Samsung Galaxy S8+ vs Galaxy Note 5
For the third time in a row now, Samsung is putting out a shiny jewel of a flagship smartphone — a glass-and-metal sandwich with curvy sides, vibrant colors, and very reflective finishes. We are talking about the Galaxy S8 and its bigger variant — the Galaxy S8+ — of course. The latter is a phablet that sounds massive on paper — it has a 6.22-inch display, after all — but if you've been following the S8 announcements, you know that the phone's body size is impressively compact for the screen size.
But the Plus phones are not the only top-tier phablets Samsung has on the production line. There's also the Note family, which may have a tiny black spot on its reputation left by the Note 7, but there's still the perfectly good Note 5 out there — both on store shelves and in users' hands. So, with no other immediate relative, we have to ask — how does the 18-month-old Note 5 fare against the brand-new, futuristic-looking Galaxy S8+?
As we previously touched upon, the glass-on-metal build has been a mainstay in Samsung's design booklet for the past 2 years. So, even with the Galaxy Note 5, you get that shiny, premium look, and cool touch of metal as you press the phone's frame against your palm.
Obviously, the Galaxy S8+ has the most contemporary — or even futuristic — looks. With a dual-curved glass and an outstanding screen-to-body ratio, it's a jewel that looks fresh and desirable. But traditionalists may frown at the fact that Sammy's new flagships don't come in a flat screen variant. Sure, it looks lovely, but there are many out there who prefer a no-curve option. The Note 5 delivers just that — a nice, flat display. And, despite the fact that it's an 18-month-old design, its bezels are still pretty thin, even by today's standards.
Both devices' backs are curved to increase comfort in the palm, though, the Galaxy S8+ does feel thinner, more elegant, and more comfortable to hold. The new phablet also has a completely flush camera module, while the Note 5 still sports the camera hump, in case this bothers you.
The fingerprint scanner's position is also a noteworthy point here. With the S8, it was moved to the back, while on the Note 5, it's embedded in the physical home button on the front. Its positioning will definitely change the way you handle your phone in certain situations, so it's something to keep in mind.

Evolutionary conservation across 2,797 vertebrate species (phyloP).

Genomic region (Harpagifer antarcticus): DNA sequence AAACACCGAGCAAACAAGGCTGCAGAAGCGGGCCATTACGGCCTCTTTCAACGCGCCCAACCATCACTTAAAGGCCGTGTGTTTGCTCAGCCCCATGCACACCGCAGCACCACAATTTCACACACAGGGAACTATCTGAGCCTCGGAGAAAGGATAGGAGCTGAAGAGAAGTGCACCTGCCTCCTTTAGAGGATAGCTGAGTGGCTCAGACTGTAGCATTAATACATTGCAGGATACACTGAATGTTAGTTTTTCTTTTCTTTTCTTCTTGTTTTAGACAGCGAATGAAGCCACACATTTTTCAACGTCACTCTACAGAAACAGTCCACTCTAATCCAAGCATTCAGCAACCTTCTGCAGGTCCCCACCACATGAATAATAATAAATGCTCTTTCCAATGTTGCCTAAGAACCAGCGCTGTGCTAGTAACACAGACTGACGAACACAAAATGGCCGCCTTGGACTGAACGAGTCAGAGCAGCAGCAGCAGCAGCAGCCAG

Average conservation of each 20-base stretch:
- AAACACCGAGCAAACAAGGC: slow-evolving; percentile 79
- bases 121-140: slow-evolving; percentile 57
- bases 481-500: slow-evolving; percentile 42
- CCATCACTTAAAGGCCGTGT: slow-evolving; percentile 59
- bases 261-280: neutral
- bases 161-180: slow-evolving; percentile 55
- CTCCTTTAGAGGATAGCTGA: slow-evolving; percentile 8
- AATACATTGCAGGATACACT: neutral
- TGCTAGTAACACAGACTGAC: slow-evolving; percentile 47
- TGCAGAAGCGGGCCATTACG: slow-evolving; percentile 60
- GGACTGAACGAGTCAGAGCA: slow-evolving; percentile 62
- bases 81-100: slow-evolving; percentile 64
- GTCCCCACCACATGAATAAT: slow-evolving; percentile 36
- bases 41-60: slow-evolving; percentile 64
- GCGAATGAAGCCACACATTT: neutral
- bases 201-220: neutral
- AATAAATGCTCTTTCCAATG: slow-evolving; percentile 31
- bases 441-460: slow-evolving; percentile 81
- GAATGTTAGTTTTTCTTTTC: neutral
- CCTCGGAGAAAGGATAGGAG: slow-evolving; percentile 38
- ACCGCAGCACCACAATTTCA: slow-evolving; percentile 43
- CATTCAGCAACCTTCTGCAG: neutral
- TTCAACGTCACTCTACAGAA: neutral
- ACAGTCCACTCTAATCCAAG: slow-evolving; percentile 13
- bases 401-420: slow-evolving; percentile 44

The Galaxy S8+ has the more futuristic looks and a richer choice of colors, but the Note 5 isn't exactly obsolete. In fact, some might prefer its more conventional looks and handling.
Samsung's Super AMOLED displays have been on top of the curve for a couple of years now. The Galaxy S8+ certainly has one of the best-looking screens ever put on a smartphone, but the Note 5 doesn't lag behind by much.
The stylus-equipped Note has a 5.7-inch display with a 1440 x 2560 pixel resolution. Needless to say, this makes for an incredibly crisp display with a pixel-per-inch density of 518. The freshly released S8+ rocks an Edge display, curved at both sides, with a diagonal of 6.2 inches. Its resolution is higher, with a total of 1440 x 2960 pixels glowing underneath its glass panel, making up for a 529 ppi density.
Does this mean that the S8+ will distort your media and apps? Somewhat. Most apps adopt the new ratio just fine, but a lot of the games out there force the display in 16:9 mode, which puts two black bars on both sides of the screen, effectively wasting the real estate. When viewing video content, you have a button, which lets you choose between three scaling modes — original, stretch to fit, and crop to fit. So, you won't have your videos cropped unless you choose to, but you will have to get used to the black bars until the 2:1 ratio gets more widely adopted (if it does for video).
We do expect games and apps that don't shake hands with the widescreen ratio to be quickly fixed, since both Samsung and LG have pushed for its adoption with their highest class of devices. Developers will be hard-pressed not to update their apps accordingly.
The S8+'s tall screen excels when using the device in split screen mode, as there is more room for content from both visible apps. It's also great when browsing the web or reading any form of text. It feels much more spacious and creates the illusion that you are just holding a screen in your hand.